Throughout August, HM is on sabbatical.
Extract of Pauline Kael’s essay Trash, Art and the Movies (from Going Steady, originally published Harper’s Magazine 1969; h/t Eric Brasure).
When you’re young the odds are very good that you’ll find something to enjoy in almost any movie. But as you grow more experienced, the odds change. I saw a picture a few years ago that was the sixth version of material that wasn’t much to start with. Unless you’re feebleminded, the odds get worse and worse. We don’t go on reading the same kind of manufactured novels—pulp Westerns or detective thrillers, say—all of our lives, and we don’t want to go on and on looking at movies about cute heists by comically assorted gangs. The problem with a popular art form is that those who want something more are in a hopeless minority compared with the millions who are always seeing it for the first time, or for the reassurance and gratification of seeing the conventions fulfilled again. Probably a large part of the older audience gives up movies for this reason—simply that they’ve seen it before. And probably this is why so many of the best movie critics quit. They’re wrong when they blame it on the movies going bad; it’s the odds becoming so bad, and they can no longer bear the many tedious movies for the few good moments and the tiny shocks of recognition. Some become too tired, too frozen in fatigue, to respond to what is new. Others who do stay awake may become too demanding for the young who are seeing it all for the first hundred times. The critical task is necessarily comparative, and younger people do not truly know what is new. And despite all the chatter about the media and how smart the young are, they’re incredibly naïve about mass culture—perhaps more naïve than earlier generations (though I don’t know why). Maybe watching all that television hasn’t done so much for them as they seem to think; and when I read a young intellectual’s appreciation of “Rachel, Rachel” and come to “the mother’s passion for chocolate bars is a superb symbol for the second coming of childhood,” I know the writer is still in his first childhood, and I wonder if he’s going to come out of it.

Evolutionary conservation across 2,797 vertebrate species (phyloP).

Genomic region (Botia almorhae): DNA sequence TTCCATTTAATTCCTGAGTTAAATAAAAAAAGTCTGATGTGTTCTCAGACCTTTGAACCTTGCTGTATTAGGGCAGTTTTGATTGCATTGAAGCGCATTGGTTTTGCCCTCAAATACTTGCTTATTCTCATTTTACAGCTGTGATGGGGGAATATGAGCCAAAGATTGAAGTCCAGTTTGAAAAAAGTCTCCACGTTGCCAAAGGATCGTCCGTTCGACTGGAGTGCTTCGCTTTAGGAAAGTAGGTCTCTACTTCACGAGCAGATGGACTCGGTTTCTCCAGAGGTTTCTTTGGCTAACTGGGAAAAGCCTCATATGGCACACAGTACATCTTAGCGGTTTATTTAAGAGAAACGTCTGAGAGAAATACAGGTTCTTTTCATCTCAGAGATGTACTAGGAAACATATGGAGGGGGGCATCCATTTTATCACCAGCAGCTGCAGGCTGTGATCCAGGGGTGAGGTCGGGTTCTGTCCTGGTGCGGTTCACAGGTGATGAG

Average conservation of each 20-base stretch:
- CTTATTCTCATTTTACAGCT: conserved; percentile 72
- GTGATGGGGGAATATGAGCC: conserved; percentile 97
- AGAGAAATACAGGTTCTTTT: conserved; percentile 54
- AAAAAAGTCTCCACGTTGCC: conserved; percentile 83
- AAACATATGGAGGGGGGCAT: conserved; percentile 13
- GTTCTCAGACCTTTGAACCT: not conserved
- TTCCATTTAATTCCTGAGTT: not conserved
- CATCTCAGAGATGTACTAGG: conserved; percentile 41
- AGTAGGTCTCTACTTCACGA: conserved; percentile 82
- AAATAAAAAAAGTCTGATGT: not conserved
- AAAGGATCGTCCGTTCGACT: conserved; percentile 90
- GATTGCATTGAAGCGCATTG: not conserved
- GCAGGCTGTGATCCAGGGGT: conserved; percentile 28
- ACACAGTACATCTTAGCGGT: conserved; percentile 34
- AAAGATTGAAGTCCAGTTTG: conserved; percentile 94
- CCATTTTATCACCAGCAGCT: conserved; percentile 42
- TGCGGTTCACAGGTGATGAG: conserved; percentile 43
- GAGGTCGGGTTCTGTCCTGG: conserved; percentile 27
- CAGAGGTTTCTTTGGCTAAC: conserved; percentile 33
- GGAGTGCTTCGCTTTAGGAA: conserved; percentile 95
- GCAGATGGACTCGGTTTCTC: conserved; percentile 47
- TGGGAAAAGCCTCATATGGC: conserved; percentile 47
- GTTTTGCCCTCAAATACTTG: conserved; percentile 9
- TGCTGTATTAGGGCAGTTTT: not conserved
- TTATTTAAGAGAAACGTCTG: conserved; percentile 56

One’s moviegoing tastes and habits change—I still like in movies what I always liked but now, for example, I really want documentaries. After all the years of stale stupid acted-out stories, with less and less for me in them, I am desperate to know something, desperate for facts, for information, for faces of non-actors and for knowledge of how people live—for revelations, not for the little bits of show-business detail worked up for us by show-business minds who got them from the same movies we’re tired of.
But the big change is in our habits. If we make any kind of decent, useful life for ourselves we have less need to run from it to those diminishing pleasures of the movies. When we go to the movies we want something good, something sustained, we don’t want to settle for just a bit of something, because we have other things to do. If life at home is more interesting, why go to the movies? And the theatres frequented by true moviegoers—those perennial displaced persons in each city, the loners and the losers—depress us. Listening to them—and they are often more audible than the sound track—as they cheer the cons and jeer the cops, we may still share their disaffection, but it’s not enough to keep us interested in cops and robbers. A little nose-thumbing isn’t enough. If we’ve grown up at the movies we know that good work is continuous not with the academic, respectable tradition but with the glimpses of something good in trash, but we want the subversive gesture carried to the domain of discovery. Trash has given us an appetite for art.